Your Content Strategy
The other week, I wrote a post, Content Might be King, in it I referenced Kristina Halvorson’s book, Content Strategy for the Web. In her book, she challenges her readers to only write content for your site that line up with your overall message. What are you trying to communicate? Does each post that you write line up with that strategy?
Your site should be more than a digital version of your brochure.
Be willing to let go of copy that you’ve written 2 or 3 years ago. Instead of accumulating more crap, develop something new and meaningful.
In her book, she walks through the process of doing a content audit on your own site. I did that for my own site. I created an excel grid with a row for each page of my site. The columns contain the title, the url, a brief summary, keywords and description for search engines, etc. At the end of the process, you should have a good idea of what message you’ve been creating. It’s a good look at the big picture.
Developing a brand.
Your brand is not something you create (directly). Huh? Your brand is a collection of what other people think about you. A lot of people operate under the misconception that their brand is a logo, business card, letterhead, and color palate. When I think of NBC, I don’t immediately think of the peacock. Instead, I think of all the drama they’ve dealt with iTunes and Hulu, Leno, Letterman, and Conan. How they’ve behaved in each of these situations shapes the way that people think about them: their brand.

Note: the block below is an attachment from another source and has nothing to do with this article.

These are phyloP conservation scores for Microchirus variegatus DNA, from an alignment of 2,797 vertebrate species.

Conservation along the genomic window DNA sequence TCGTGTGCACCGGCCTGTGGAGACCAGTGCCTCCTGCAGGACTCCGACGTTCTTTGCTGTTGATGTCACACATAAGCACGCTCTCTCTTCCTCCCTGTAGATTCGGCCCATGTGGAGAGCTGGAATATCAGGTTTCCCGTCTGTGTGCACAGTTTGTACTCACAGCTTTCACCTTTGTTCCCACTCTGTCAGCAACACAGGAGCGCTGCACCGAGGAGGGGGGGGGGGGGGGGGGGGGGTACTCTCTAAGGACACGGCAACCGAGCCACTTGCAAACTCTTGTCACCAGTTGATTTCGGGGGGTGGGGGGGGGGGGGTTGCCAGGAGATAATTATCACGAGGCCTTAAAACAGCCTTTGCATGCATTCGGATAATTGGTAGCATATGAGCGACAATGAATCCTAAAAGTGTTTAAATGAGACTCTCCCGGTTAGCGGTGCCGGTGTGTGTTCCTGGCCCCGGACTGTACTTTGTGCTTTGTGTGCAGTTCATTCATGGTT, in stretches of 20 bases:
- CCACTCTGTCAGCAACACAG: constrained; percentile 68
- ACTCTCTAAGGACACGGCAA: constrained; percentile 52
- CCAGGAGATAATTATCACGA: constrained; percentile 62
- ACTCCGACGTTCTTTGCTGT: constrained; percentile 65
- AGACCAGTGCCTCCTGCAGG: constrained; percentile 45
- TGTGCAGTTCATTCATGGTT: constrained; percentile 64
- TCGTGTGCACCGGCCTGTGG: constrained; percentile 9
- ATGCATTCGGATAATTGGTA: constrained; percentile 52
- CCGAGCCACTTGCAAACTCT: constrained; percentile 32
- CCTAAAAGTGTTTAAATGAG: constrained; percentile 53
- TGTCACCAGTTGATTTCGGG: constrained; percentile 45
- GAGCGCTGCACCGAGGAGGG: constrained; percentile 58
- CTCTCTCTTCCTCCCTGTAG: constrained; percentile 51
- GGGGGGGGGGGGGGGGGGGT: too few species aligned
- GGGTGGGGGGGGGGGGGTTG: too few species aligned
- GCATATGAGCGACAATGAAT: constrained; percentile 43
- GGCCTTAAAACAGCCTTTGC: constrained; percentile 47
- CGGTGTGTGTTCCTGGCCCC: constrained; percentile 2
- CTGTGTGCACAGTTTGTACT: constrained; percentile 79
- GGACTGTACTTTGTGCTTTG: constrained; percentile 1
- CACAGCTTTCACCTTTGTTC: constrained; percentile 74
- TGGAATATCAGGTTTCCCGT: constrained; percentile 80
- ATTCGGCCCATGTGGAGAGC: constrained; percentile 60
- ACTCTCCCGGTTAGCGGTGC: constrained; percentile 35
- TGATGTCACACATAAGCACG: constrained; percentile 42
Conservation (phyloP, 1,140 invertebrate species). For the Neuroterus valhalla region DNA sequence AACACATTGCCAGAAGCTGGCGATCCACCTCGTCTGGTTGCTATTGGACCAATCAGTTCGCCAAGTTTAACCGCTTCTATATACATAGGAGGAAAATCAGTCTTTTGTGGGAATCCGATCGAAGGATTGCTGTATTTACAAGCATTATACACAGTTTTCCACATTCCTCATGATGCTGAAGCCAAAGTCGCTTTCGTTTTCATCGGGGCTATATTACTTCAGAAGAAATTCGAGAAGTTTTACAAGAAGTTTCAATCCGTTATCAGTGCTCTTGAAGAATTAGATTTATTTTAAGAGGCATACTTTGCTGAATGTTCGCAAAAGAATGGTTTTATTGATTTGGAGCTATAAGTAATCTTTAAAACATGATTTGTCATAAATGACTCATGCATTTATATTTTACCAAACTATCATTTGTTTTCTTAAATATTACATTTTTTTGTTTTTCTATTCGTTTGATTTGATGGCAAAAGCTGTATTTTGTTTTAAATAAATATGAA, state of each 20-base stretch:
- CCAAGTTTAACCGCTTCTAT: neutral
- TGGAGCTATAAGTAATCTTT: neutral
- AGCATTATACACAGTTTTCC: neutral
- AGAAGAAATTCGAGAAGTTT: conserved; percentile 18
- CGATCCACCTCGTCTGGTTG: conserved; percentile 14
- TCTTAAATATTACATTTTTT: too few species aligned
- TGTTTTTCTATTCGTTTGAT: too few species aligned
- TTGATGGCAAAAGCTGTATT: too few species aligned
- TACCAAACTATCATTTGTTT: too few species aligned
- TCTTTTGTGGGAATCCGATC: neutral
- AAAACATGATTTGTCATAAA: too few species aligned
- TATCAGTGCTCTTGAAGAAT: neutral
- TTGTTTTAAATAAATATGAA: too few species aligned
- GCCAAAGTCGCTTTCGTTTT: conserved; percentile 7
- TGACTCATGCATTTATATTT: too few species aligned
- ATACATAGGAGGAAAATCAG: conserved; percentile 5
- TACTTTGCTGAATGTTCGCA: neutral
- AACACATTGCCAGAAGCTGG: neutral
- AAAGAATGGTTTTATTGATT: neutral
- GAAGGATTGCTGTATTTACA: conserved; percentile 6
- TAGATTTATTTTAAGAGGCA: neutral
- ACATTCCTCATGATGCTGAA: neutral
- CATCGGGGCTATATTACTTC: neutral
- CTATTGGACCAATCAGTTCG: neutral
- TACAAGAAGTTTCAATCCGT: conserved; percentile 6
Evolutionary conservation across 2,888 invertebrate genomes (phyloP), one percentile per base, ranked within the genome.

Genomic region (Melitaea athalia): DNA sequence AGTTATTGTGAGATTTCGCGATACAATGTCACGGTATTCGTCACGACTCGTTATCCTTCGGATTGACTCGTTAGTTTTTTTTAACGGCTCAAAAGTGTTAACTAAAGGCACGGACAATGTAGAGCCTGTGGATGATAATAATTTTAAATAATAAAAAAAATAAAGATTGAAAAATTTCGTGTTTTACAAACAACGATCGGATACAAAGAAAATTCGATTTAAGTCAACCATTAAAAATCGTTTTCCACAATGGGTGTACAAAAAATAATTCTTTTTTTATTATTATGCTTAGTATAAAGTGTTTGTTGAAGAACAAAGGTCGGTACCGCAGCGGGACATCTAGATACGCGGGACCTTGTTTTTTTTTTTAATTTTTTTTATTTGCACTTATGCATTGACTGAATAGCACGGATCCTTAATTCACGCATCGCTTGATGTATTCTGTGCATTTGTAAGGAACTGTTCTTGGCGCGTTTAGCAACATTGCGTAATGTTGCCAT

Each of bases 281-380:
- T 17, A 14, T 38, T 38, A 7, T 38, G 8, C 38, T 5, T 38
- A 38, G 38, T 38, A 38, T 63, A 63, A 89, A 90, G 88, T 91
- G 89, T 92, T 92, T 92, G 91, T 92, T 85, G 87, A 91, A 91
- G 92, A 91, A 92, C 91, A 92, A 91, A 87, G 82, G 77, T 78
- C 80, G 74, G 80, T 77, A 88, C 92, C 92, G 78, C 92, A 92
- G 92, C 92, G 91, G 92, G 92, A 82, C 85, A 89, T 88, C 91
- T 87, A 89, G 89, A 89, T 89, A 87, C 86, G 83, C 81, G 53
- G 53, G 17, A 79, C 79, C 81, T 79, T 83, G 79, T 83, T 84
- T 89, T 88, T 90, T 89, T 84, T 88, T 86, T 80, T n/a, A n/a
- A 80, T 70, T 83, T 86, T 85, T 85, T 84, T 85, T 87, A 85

What does this mean? Well, you’ve heard people make the challenge: decide what you want people to say about you at your funeral and then live a life that’s in line with your eulogy. Morbid, yes, but true. If I want people to think of me as someone full of integrity, then the only way I’ll achieve that is if I live that out. Telling lies, stealing, and cheating won’t get me there.
The same thing applies to my branding. If I want people to talk about how insightful my content is or how valuable my blog is, then I need to write posts that will provide them with the opportunity to say so.
Lately, I’ve struggled with this because I want people to think of me as a graphic designer. Yeah, I can code with the best of them, but I want that to be secondary. However, if I always blog about code snippets, people will think of me as a programmer.
Obviously, branding is something that must be built up over time. I can’t write one post about graphic design and *bam* Amy’s a graphic designer. I have to write monthly, weekly, and daily about graphic design for that to happen.